Sent by:        
hyperledger-tsc-bounces@...







I am a bit more leery of viewing academic peer-review as a gating function for new projects joining Hyperledger.  It is completely appropriate IMHO for the Fabric maintainer community to state that they will only include consensus plug-ins in the Fabric install that meet some criteria for quality, and peer-reviewed consensus mechanisms may be that.  But not all possible consensus plug-ins need to be included within the Fabric project.  We could accept a new Hyperledger project to build a new/different consensus plug-in, with a different set of maintainers, who set their own standards for the proven-ness of the algorithm.  That might be the right thing for a Hashgraph plugin, especially if there are some edge-case patent concerns.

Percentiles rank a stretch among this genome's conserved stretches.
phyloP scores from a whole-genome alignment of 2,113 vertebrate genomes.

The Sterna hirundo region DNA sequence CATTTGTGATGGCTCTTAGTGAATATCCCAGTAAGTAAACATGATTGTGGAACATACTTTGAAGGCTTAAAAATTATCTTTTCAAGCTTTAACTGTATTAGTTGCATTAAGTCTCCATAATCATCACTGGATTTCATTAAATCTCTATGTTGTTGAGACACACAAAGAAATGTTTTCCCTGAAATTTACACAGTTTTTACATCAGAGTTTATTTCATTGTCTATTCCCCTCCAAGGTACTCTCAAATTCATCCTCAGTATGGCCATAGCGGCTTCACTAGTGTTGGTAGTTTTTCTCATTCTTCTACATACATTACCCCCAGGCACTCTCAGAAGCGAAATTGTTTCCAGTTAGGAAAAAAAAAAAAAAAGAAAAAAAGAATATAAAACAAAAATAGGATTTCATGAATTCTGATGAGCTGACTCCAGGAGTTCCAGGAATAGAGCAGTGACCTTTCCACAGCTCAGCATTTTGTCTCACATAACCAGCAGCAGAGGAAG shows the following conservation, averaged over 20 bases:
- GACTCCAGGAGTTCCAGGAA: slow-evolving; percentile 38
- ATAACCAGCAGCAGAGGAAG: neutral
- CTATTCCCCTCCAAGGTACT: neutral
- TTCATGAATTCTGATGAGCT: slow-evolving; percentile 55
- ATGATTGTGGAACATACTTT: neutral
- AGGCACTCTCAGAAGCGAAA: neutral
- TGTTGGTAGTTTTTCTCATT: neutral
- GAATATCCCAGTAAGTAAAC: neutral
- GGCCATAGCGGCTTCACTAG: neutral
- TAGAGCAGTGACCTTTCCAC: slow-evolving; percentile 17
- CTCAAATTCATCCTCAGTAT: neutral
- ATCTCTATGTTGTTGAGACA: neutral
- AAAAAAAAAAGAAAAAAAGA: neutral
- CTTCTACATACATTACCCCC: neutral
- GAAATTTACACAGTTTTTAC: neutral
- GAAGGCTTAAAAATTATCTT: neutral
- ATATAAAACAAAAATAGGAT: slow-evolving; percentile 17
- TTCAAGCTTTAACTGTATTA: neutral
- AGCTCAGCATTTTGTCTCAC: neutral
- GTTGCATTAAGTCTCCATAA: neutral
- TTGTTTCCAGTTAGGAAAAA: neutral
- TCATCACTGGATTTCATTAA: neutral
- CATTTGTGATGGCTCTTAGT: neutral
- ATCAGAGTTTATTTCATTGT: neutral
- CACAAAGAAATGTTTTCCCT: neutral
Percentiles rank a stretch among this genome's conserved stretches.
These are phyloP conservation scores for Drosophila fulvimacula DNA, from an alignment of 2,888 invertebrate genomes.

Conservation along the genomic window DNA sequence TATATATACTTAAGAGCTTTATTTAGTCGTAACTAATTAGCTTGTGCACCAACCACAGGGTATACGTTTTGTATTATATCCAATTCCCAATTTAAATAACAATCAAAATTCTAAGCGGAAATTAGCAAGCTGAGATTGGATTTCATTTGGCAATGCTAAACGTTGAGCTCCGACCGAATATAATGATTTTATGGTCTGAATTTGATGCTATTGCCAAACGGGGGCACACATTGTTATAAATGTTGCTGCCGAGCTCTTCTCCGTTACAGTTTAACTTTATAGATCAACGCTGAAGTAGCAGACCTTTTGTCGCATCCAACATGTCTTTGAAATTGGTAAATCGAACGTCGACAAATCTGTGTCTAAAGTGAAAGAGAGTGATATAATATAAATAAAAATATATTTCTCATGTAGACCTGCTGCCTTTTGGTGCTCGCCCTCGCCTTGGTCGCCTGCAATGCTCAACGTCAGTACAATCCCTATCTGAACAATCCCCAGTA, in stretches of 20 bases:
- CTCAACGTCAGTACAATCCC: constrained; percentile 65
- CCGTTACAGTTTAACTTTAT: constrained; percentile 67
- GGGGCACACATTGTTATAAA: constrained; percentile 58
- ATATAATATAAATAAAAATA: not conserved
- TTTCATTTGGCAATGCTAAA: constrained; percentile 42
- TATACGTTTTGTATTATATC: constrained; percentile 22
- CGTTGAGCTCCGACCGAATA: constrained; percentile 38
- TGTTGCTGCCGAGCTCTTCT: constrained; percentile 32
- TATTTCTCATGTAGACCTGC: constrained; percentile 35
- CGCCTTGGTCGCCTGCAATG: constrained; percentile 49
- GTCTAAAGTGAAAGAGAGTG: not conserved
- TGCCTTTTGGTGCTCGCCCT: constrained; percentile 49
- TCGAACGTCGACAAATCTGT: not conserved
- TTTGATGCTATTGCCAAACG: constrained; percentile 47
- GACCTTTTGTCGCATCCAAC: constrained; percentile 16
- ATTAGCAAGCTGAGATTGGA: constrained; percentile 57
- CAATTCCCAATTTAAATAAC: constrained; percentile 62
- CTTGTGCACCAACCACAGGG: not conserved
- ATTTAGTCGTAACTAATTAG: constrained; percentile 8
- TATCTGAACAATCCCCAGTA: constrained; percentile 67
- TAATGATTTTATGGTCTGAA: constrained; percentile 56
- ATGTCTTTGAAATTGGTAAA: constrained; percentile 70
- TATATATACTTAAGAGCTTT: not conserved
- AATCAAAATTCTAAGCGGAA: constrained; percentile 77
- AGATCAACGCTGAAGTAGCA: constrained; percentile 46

Brian

On 06/27/2017 11:03 AM, Hart Montgomery via hyperledger-tsc wrote:
Hi Martin,

Is there a reason this hasn’t been submitted to a conference for peer review?  I’d highly recommend doing so—you’ll have a lot more credibility with regards to people believing the protocol if you can get it published in some conference proceedings.  If you need help, I bet there are people on this list who would be happy to point you in the right direction.

As it is, I’d be wary of accepting any new crypto or consensus into Hyperledger that hasn’t been published in a reputable conference or heavily reviewed and documented by outsiders.  It sets the precedent that the TSC or other members of the community would have to be academic-style crypto reviewers in order to properly assess new contributions.  While some of us may be, it puts an impossible burden on those that are not, and the appropriate place for new research to be evaluated (which new crypto or consensus is) is an academic conference anyways.  Additionally, to be truly safe, lots of time and review is needed for protocols that will be critical to systems.  For instance, the SHA-3 competition and review process took five years.  While we don’t need that much time for new consensus algorithms, I think this is still an area where it is much better to be safe than sorry.